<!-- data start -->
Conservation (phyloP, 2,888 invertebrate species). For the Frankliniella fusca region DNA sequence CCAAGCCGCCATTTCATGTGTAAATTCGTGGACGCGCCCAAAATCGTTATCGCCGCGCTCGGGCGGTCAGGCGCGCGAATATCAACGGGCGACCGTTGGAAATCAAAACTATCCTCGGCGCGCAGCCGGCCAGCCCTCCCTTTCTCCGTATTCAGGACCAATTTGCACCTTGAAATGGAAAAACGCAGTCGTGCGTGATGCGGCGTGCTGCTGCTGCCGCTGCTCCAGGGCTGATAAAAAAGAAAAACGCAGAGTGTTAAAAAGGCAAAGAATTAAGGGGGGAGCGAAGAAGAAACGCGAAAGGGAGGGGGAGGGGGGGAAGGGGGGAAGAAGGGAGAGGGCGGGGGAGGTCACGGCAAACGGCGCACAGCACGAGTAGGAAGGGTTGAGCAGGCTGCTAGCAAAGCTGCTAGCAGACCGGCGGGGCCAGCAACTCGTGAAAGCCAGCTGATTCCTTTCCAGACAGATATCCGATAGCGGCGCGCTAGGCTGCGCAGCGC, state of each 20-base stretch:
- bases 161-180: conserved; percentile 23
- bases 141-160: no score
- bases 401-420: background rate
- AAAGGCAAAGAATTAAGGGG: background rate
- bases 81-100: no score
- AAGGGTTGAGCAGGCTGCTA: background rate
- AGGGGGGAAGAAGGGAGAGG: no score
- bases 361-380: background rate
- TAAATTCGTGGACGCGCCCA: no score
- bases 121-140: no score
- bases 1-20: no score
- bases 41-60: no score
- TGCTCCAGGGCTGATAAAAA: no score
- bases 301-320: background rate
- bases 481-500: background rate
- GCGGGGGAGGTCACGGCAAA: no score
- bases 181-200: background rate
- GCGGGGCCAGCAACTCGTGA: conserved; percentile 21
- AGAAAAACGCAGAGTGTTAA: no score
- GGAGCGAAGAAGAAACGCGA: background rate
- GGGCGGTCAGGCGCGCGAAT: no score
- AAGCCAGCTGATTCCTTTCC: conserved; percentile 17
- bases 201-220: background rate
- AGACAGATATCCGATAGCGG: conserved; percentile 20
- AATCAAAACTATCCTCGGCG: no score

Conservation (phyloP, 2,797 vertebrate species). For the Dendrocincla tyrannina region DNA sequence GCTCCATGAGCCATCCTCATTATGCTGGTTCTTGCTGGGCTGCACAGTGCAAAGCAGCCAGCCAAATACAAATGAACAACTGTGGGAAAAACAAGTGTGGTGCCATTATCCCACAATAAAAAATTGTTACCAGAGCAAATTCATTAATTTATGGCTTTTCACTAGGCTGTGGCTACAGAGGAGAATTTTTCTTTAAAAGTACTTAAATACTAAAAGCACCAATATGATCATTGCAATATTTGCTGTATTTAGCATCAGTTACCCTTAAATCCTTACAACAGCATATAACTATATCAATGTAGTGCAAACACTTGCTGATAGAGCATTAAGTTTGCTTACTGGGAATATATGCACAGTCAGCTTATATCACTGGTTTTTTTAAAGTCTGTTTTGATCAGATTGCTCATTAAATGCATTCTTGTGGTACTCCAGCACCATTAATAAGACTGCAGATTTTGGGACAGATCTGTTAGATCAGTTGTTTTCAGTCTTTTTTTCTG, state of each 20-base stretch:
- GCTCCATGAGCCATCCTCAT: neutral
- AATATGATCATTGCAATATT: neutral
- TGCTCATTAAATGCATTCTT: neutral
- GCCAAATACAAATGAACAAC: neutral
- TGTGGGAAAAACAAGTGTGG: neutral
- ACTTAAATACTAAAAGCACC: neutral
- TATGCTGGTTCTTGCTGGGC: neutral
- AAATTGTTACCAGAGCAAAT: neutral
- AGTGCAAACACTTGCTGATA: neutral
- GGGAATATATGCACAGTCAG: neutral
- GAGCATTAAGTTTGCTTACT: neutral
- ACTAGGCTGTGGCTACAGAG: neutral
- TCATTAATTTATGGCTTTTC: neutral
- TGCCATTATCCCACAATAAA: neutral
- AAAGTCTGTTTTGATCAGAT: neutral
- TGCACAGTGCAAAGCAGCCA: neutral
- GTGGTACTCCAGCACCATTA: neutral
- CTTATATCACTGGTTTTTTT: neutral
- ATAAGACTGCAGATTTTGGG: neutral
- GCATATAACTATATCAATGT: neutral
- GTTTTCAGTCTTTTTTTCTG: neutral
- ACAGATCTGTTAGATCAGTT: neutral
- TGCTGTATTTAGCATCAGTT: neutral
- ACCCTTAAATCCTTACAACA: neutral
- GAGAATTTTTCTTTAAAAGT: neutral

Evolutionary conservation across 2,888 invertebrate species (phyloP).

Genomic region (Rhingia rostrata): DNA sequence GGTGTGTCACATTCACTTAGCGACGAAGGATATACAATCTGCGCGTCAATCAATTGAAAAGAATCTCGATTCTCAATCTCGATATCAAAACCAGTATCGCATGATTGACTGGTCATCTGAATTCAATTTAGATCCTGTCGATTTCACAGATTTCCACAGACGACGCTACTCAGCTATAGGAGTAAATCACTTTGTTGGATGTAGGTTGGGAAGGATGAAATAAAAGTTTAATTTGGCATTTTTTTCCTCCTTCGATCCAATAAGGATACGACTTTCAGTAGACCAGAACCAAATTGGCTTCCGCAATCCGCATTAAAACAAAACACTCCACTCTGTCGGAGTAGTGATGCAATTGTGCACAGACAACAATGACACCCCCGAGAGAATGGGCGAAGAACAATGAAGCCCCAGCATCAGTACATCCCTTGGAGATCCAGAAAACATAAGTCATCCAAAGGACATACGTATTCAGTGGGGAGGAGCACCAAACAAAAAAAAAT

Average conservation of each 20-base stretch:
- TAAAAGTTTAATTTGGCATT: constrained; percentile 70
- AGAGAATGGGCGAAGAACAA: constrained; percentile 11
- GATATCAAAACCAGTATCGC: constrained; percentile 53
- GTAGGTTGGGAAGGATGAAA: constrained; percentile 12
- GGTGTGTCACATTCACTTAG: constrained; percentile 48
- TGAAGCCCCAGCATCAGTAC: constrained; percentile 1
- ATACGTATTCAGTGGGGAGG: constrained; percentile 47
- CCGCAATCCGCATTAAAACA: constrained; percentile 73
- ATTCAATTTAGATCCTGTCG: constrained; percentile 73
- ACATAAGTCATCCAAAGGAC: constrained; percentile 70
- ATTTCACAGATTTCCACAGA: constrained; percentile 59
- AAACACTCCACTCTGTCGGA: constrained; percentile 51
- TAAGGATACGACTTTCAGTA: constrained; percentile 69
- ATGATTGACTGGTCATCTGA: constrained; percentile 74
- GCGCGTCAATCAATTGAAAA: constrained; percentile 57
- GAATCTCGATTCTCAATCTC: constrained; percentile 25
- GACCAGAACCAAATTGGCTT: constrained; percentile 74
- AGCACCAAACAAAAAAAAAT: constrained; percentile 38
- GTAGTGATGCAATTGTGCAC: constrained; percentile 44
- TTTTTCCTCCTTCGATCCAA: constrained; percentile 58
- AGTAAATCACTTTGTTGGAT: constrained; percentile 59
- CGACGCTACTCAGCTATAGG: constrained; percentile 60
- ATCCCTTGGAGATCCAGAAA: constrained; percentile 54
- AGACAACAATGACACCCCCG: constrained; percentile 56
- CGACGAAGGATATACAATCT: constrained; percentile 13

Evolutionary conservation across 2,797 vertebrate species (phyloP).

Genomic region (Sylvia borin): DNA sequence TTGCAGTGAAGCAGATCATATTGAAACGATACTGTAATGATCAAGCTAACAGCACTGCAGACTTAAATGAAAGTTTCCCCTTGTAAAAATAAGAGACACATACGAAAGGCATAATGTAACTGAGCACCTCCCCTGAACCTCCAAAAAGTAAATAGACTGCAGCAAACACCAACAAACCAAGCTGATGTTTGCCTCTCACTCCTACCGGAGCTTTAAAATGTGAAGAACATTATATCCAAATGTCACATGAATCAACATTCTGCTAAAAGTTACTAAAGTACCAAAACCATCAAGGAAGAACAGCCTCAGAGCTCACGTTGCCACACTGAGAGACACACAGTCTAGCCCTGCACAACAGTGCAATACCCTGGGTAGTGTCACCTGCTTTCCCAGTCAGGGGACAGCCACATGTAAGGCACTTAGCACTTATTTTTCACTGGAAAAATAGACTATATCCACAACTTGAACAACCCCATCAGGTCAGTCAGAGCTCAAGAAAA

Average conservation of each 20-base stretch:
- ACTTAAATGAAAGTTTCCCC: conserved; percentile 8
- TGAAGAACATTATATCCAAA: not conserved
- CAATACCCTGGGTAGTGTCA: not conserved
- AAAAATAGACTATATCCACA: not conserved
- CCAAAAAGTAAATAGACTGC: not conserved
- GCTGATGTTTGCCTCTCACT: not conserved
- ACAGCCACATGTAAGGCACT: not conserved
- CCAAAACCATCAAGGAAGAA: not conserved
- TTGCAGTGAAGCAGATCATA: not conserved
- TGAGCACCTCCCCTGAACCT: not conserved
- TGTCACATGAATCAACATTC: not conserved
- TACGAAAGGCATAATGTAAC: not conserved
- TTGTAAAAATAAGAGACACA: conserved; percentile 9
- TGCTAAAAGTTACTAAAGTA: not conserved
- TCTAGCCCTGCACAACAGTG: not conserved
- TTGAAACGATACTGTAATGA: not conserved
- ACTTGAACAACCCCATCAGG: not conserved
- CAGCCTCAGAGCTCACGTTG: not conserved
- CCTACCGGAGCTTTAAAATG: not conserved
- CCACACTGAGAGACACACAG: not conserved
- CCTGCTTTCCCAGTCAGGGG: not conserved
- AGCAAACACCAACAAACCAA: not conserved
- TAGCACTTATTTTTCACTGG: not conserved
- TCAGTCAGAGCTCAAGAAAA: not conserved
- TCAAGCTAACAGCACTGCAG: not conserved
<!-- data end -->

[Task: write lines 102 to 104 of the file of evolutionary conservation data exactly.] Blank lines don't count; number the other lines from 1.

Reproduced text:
- CCTACCGGAGCTTTAAAATG: not conserved
- CCACACTGAGAGACACACAG: not conserved
- CCTGCTTTCCCAGTCAGGGG: not conserved